Uncovering the essentials for healthy skin
by Gül Ç. Zone
In 1911 Casimir Funk, a Polish biochemist, coined the word “vitamin” while doing research on preventing nerve inflammation at the Lister Institute in London. He identified a member of the amine chemical family as being capable of reducing neuritis in patients. He termed the compound a “vitamine,” given its vital role in life. The “e” was later dropped as it was recognized that not all vitamins are amines. Today’s definition of vitamins can be summarized as organic compounds that are essential to humans and some plants for normal growth and nutrition.
“Vitamins are vital for the well-being of the eyes, heart, nervous system and connective tissue, which includes the skin.”
With the exception of vitamin K, each new vitamin was assigned a letter in alphabetical order of its discovery. Most of these vitamins were discovered in the study of diseases, where the absence of specific chemicals was found to be the culprit. Some vitamins can be synthesized in small quantities by the body, but most must be derived from the diet.
Vitamins typically function as co-enzymes in biochemical processes, in addition to acting as signaling molecules, powerful antioxidants and hormones. Furthermore, they can serve as carriers for electron transport and carbon dioxide transfer, which controls cellular energy and metabolism. Vitamins are vital for the well-being of the eyes, heart, nervous system and connective tissue, which includes the skin.
Vitamins can be classified by their solubility with water (hydrophilic – water loving) or oil (lipophilic – oil or fat loving). Lipophilic or fat-soluble vitamins include vitamins A, D, E and K. Their chemical structure is substantially built on carbon and hydrogen chemistry typical of fat compounds. Ingested lipophilic vitamins have an affinity for fatty tissue. Adipose (fat) tissue is the second largest storage site for vitamin A after the liver. As a result, over-consumption of fat-soluble vitamins can cause toxicity, as they are stored in the fat and take longer to clear the body. Watersoluble vitamins must be delivered to the body every day in small, controlled doses, as excess amounts are excreted.
Water soluble vitamins differ from the fat-soluble molecules by having polar functional groups including nitrogen and oxygen, which typically have a high affinity and impart solubility in water. In terms of skin care formulations, the water versus fat-solubility of a vitamin determines their rate of permeability within skin and the delivery method (e.g., microgel or lotions).
Vitamins A, B, C, D, E, K and P are all essential to healthy skin, either via nutritional intake or topical application. Let’s examine each vitamin, its chemical structure, delivery system and specific skin benefits.
The great normalizer, vitamin A is essential for all skin types and many skin conditions. The common form of vitamin A in the body is retinol (vitamin A1), which is derived from vitamin precursors such as carotenoids (e.g., Carotene) and retinyl esters (e.g., retinyl palmitate), which must be derived from the diet. Once formed, retinol is converted to retinoic acid, which when taken up by an epidermal basal cell stimulates its replication and differentiation. An absence of vitamin A in the diet has a deleterious effect on skin health, vision and other physiological functions.
At normal levels, vitamin A stimulates epidermal turnover and exfoliation, which leaves the skin smooth and reduces wrinkles, pigmentation, psoriasis, eczema and dehydration, while optimizing protection of the skin given its antioxidant properties. By stimulating exfoliation, it helps lift and remove pigmented melanin granules to reduce brown spots and other forms of hyperpigmentation. It has been shown to decrease sebum production in the treatment of acne, and to boost blood flow to improve redness and rosacea. This multi-purpose vitamin plays a key role in cellular turnover, differentiation and growth regulation.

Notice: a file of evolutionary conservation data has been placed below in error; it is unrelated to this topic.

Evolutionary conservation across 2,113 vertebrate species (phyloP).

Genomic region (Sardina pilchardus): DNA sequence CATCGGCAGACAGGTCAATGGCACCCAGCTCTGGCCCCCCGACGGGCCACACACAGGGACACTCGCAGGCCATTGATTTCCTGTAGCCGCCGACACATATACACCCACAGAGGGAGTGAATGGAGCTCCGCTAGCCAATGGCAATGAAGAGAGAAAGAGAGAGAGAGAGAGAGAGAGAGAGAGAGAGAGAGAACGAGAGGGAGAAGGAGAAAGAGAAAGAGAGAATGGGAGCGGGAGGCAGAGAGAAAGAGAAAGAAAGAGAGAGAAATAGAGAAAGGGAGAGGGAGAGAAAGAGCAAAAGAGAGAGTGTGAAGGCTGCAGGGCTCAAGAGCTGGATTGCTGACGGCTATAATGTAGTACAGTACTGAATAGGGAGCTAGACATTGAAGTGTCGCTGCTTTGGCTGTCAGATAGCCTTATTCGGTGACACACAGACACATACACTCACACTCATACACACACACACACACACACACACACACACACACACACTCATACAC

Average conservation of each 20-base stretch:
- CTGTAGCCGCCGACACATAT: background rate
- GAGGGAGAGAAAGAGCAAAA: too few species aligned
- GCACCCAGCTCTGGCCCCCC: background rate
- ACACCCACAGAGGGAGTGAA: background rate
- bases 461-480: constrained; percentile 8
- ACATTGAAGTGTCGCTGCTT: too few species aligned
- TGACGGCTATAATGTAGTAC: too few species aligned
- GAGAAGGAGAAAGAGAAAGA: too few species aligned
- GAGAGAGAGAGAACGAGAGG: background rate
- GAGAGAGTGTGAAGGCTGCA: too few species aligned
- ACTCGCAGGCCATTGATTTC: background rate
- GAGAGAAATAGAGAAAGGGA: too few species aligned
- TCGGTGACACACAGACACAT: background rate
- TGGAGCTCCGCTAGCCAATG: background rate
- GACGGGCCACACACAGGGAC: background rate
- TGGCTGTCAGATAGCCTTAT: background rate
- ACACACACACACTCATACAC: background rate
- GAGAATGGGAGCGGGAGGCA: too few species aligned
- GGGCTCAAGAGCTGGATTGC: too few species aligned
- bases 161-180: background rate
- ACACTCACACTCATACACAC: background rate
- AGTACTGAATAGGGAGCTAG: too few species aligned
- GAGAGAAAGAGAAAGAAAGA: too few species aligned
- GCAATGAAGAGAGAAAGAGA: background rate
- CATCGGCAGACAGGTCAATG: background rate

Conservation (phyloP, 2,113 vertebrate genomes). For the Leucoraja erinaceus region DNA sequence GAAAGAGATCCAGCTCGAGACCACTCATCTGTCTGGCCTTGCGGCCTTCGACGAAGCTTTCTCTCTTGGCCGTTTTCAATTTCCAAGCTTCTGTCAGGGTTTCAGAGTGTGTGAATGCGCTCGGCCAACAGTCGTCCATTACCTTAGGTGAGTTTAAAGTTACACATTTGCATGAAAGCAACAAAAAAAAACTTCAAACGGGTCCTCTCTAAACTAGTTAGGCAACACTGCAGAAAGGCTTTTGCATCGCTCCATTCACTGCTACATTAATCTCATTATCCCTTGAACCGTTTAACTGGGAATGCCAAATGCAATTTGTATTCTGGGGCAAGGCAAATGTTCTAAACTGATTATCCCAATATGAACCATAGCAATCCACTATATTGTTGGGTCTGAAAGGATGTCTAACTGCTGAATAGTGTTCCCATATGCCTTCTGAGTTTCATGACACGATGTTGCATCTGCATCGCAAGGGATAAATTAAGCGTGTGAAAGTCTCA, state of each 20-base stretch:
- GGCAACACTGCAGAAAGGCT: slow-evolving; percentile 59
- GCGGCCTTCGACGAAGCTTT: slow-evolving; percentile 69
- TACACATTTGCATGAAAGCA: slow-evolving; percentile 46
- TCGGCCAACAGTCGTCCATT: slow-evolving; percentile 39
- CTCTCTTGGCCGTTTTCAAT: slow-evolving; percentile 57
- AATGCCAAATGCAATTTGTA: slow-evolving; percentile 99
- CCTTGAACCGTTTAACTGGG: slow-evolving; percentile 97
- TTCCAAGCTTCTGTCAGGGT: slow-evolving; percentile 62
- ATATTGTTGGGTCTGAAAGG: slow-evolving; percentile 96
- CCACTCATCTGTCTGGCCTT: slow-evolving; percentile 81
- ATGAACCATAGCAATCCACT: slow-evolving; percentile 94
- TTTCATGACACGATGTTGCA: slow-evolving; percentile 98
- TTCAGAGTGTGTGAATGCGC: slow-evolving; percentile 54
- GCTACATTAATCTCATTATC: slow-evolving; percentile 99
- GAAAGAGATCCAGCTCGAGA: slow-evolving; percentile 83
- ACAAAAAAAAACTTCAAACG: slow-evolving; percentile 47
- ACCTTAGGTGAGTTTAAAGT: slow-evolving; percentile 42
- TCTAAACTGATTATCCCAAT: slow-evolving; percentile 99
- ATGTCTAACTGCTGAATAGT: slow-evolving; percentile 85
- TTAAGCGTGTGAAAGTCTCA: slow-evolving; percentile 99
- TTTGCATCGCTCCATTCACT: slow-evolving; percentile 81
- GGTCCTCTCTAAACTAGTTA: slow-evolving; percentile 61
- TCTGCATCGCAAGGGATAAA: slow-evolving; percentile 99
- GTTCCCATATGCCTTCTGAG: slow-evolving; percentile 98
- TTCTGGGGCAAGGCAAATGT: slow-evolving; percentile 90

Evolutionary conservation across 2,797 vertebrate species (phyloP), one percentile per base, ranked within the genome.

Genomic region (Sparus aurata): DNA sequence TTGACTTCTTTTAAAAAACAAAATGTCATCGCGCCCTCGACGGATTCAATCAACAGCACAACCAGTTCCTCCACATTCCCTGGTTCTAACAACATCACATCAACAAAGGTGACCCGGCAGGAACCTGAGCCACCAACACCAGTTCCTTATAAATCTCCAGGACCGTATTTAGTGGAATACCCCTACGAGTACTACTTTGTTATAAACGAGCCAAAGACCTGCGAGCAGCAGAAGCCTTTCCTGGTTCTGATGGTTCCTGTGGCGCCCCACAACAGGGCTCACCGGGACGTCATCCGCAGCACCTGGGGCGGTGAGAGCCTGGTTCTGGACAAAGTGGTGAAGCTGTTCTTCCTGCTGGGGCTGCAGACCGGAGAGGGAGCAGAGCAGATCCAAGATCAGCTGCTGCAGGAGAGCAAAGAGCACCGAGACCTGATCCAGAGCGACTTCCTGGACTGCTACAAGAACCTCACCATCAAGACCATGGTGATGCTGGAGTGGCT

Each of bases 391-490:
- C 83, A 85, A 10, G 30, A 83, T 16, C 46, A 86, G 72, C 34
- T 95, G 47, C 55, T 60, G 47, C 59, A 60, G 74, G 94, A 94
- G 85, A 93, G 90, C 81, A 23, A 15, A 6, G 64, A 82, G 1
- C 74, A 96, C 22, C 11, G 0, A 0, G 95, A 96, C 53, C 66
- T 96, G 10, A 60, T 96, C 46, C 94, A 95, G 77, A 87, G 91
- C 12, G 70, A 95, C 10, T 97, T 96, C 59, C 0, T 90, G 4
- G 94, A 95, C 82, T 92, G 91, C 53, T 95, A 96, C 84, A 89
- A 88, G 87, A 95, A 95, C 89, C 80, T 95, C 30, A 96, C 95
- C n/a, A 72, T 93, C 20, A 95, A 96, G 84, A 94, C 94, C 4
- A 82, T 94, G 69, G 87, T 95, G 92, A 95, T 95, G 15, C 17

The B-complex vitamins make up a group of eight vitamins: thiamine (B1), riboflavin (B2), niacin (B3), pantothenic acid (B5), pyridoxine (B6), cyanocobalamin (B12), folic acid and biotin. B3 and B5 are the most critical for the skin via topical delivery. A deficiency in any one of these vitamins can manifest itself in dry skin, mouth and lips, chapped skin and sometimes sores. Since vitamin B is hydrophilic and is not stored in the body, it must be replenished via dietary intake.
Vitamin B3, niacin or nicotinic acid, can also exist as an amide known as nicotinamide. Both forms are hydrolyzed by the body. Niacin is used to make hormones and stimulate cellular metabolism. It has been shown to improve circulation and suppress inflammation in the skin, and is helpful for acne, rosacea and aging.
Vitamin B5, pantothenic acid, is needed by the body to produce Coenzyme A (CoA), which is required by at least 70 enzymes to function properly. In the skin, pantothenic acid is derived from panthenol through an enzymatic process and utilizes it as needed. A great hydrator, vitamin B5 is highly effective for moisturizing and wound healing. It is recommended for all skin types including dry and sensitive, rosacea and skin prone to breakouts or hyperpigmentation due to inflammatory processes.
Vitamin C, also known by its chemical name “ascorbic acid,” is a catalyst for many biochemical reactions in the body. It is vital to the production of collagen found in the bones, fibrous and connective tissue, capillaries and the skin. Nutritional deficiency of vitamin C can lead to scurvy, which can disrupt wound healing and cause joint pain and muscle loss.
In the skin, collagen is manufactured in the dermis by the fibroblast cell. Vitamin C is a co-factor in the final biosynthesis of collagen fibers in the dermis, and also helps stimulate the synthesis of the enzymes needed to produce new collagen. Just as importantly, vitamin C has been shown to inhibit the enzymes responsible for breaking down collagen. As skin ages, the production of new collagen slows, becomes more disorganized and is susceptible to degradation by collagenase enzymes that are responsible for breaking down collagen. Exposure to UV radiation further accentuates these intrinsic aging processes. With the reduction in new collagen and collagen organization, skin loses a key component of its scaffolding and bulk.